* If I imagine a senior researcher at MIRI announcing their retirement (as in your example), I expect that it’ll be harder-to-impossible for me to coordinate with a group around that researcher’s vision. And so if I expect to be able to contribute to research-in-a-group but not to pull it off alone, I’d do better to switch my vision-uptake attempts to trying to learn from whoever will be coordinating future research. (I.e., this example is predicted on C as well as on B. And my introspective sense of the example, in myself, fits C better than B, FWIW.)
I admit that your examples about academics citing papers, and about claims that the MSM disagrees with, seem like a more natural fit for B than for C. But I think something like this can still be expected on C, insofar as there’s something useful about us all thinking we live in a common world, or building on papers that others would also trust. (See Sarah Constantin’s excellent blog post “Costs of Reliability”.)
The thing that would dissuade me here would be examples of where “useful group coordination (of the sort that e.g. produces better research projects, or other useful things)” comes apart from “being respected more”. Not sure how to generate these.
I did NOT claim that everyone always believes MSM. There are certainly communities within which there's a consensus that particular MSM claims are not true.
What about mask usage? It's open-and-shut that mask usage helps limit COVID spread, but there are still influential elected officials opposed to mandates.. It seems clear that these actions are about earning the respect of their audiences.
But at the same time, the MSM is pretty clearly in favor of mask usage. And so there's a conflict with your third fact; a substantial minority of the population will not accept the claim of mask effectiveness, even when there are no sources, MSM, expert, or otherwise, advocating for that position. If we held your premise to be true, the broad lack of support for the anti-mask position should have eroded anti-mask sentiment, and there should be few to no anti-mask holdouts remaining. Which isn't the case currently.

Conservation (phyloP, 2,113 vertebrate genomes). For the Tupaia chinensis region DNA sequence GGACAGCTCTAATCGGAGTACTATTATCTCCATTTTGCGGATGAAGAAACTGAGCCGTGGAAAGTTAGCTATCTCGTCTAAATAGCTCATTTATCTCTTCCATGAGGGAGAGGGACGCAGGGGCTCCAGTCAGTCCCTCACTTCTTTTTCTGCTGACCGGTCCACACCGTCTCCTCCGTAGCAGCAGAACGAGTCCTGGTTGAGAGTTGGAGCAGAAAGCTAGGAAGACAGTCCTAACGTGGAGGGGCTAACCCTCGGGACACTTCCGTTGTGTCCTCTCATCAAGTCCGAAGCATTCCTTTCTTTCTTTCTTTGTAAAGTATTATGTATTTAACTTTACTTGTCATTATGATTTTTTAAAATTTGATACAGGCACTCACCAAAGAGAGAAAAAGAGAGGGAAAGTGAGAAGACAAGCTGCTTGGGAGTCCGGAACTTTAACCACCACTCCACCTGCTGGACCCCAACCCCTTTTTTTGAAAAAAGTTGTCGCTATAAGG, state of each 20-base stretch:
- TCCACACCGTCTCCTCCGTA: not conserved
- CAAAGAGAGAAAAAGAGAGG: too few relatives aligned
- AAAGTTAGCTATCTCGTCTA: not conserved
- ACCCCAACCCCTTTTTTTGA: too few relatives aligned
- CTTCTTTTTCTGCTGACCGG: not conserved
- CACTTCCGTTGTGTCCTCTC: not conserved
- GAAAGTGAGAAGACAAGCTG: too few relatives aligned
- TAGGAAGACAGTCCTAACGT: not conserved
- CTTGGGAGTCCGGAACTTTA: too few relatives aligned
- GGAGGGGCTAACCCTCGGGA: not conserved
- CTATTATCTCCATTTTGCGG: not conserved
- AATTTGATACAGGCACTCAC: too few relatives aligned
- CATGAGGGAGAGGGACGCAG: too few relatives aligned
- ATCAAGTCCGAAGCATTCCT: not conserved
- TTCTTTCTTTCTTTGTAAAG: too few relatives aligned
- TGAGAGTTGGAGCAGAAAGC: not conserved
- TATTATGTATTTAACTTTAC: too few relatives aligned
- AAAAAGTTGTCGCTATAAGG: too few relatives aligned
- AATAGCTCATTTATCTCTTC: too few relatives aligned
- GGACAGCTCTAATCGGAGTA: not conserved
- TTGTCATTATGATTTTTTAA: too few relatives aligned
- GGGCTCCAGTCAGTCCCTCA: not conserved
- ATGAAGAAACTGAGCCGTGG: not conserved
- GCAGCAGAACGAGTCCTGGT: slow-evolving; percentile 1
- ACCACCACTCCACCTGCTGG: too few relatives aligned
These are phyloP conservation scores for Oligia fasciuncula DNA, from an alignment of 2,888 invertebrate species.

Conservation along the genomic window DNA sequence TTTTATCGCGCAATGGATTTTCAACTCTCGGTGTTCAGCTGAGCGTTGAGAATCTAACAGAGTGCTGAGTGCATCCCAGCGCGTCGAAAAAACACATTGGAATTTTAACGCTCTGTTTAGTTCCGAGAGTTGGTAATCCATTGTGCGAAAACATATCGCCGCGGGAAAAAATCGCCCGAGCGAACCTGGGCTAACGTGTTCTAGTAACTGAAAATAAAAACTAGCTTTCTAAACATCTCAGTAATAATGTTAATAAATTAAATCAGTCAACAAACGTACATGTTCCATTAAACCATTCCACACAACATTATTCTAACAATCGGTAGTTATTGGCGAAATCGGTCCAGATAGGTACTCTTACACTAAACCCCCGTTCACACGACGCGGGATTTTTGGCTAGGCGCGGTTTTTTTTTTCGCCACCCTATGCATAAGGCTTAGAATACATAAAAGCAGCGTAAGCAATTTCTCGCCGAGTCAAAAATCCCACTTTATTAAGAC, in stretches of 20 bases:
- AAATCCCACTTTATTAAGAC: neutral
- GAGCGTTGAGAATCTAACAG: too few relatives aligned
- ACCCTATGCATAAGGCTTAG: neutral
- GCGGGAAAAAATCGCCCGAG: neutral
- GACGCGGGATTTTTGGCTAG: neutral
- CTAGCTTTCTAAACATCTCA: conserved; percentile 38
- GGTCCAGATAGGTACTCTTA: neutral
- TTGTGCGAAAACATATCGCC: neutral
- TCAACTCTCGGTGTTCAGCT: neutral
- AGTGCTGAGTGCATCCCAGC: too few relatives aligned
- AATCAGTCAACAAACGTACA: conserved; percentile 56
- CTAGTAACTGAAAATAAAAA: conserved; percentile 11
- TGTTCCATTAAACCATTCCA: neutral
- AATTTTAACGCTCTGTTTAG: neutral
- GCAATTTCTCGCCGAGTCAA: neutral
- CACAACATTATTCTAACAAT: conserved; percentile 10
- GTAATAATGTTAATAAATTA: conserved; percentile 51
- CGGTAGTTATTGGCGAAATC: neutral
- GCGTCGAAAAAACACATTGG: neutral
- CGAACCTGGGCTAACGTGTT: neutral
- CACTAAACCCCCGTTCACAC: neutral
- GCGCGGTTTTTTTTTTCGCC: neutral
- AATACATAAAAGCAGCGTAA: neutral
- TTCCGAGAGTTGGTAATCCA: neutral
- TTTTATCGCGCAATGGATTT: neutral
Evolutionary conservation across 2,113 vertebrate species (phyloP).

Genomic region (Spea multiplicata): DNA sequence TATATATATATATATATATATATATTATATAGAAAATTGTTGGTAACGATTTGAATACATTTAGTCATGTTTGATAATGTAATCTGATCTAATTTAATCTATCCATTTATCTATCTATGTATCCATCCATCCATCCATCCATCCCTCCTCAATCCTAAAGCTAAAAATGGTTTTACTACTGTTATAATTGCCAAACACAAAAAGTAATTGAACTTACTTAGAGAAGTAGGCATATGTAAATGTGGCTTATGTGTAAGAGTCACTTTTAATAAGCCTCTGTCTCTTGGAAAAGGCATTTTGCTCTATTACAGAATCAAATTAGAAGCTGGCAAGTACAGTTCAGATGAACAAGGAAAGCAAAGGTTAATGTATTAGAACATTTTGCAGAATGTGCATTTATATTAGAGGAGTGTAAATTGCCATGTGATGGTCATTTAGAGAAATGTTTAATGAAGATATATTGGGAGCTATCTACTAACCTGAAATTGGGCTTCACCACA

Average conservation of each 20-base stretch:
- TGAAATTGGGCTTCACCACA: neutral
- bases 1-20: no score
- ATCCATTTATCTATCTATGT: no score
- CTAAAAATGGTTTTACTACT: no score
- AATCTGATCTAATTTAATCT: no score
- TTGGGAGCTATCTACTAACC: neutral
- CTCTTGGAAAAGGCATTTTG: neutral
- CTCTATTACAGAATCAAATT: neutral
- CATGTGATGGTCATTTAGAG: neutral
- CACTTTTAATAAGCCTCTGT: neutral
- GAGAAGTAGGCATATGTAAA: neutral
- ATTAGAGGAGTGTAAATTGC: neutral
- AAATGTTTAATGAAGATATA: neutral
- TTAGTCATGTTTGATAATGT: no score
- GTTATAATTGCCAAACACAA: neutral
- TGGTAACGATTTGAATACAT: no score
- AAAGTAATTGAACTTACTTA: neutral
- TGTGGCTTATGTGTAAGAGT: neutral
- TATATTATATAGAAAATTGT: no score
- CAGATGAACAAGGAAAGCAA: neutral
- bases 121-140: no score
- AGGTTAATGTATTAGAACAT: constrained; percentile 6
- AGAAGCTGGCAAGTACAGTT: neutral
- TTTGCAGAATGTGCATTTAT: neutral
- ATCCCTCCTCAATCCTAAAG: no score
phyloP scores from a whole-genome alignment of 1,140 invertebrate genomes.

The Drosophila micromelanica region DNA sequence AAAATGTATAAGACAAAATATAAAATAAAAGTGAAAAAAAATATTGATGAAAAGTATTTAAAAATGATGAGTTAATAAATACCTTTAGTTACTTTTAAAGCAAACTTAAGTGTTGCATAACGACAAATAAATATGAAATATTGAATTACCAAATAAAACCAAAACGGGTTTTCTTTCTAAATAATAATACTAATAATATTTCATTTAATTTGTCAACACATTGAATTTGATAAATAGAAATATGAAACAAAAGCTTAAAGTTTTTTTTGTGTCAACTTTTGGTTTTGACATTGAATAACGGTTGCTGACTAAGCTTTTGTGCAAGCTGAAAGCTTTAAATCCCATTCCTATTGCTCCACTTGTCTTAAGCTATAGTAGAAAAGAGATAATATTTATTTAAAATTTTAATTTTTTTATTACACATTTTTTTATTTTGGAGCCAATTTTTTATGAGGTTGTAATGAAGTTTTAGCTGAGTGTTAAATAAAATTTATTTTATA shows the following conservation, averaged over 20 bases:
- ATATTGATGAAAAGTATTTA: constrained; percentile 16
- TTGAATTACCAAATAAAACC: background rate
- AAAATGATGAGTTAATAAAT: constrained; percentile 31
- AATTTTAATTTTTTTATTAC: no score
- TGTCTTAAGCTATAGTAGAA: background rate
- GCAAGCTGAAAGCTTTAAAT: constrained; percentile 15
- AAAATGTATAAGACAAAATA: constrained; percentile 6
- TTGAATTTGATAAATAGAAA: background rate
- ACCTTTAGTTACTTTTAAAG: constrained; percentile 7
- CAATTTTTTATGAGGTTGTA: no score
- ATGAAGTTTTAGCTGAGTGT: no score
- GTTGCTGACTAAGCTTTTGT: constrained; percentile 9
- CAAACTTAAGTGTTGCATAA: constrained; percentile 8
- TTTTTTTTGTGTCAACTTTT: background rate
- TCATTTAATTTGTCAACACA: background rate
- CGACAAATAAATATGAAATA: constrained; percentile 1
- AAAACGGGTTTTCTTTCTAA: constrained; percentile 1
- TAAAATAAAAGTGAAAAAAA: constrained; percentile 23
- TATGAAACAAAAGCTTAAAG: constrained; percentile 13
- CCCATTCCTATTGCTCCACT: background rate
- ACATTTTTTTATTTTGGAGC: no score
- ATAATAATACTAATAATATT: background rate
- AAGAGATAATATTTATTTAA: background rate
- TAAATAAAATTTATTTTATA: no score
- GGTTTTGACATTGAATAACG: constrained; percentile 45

Thank you for your comment and of course you are right.
Although that hasn't stopped Fed officials from discussing lately social justice and climate change.
I would add however that if the Fed is supposed to "fight inflation" then property zoning is a major component of that problem. One could use the bully pulpit of the Fed chair.
Instead the Fed has chosen to "fight inflation" by keeping labor markets loose, at least until it became obvious that the Phillips curve was prone. Certain Fed branch econ staffs have written paeans to the 5% unemployment rate.
But my main point in writing this is that if a macroeconomist somewhere said, "You know inflation isn't all that important, and globalism isn't working," they would be dismissed as a heretic coming out of the gate.
The US Federal Reserve doesn't set or influence zoning policy, nor has Congress asked it to take zoning policy into account in its decisions.
The US Federal Reserve does determine the rate of inflation, and Congress had asked it to be guided in large part by the rate of inflation in its decisions.
While I strongly agree with you that property zoning is a much bigger problem than inflation, there are many reasons why we might expect the Chair of the Federal Reserve to talk more about inflation than zoning.
Yes it's hard enough to convince people of a truth when truth is their aim. When truth *isn't* their aim, it's virtually impossible.
The idea of prediction markets is of course subject to these same challenges, but since success there could reduce both of these challenges very broadly, it seems very valuable to keep pushing it as you have been doing.
I think much of what is suggested in this blog does apply to modern macroeconomics.
Practitioners seem to writing for each other, to other members of the econo-sects they belong to, or to the larger profession, when discussing a broadly accepted (and well-financed) proposition.
When first becoming Fed Chair, Janet Yellen talked a lot about inflation and free trade.
Yet inflation was not the risk, and the glories of globalism are very mixed (especially for the employee class of developed nations).
Less was said about reducing sharply property-zoning, or keeping labor markets tight.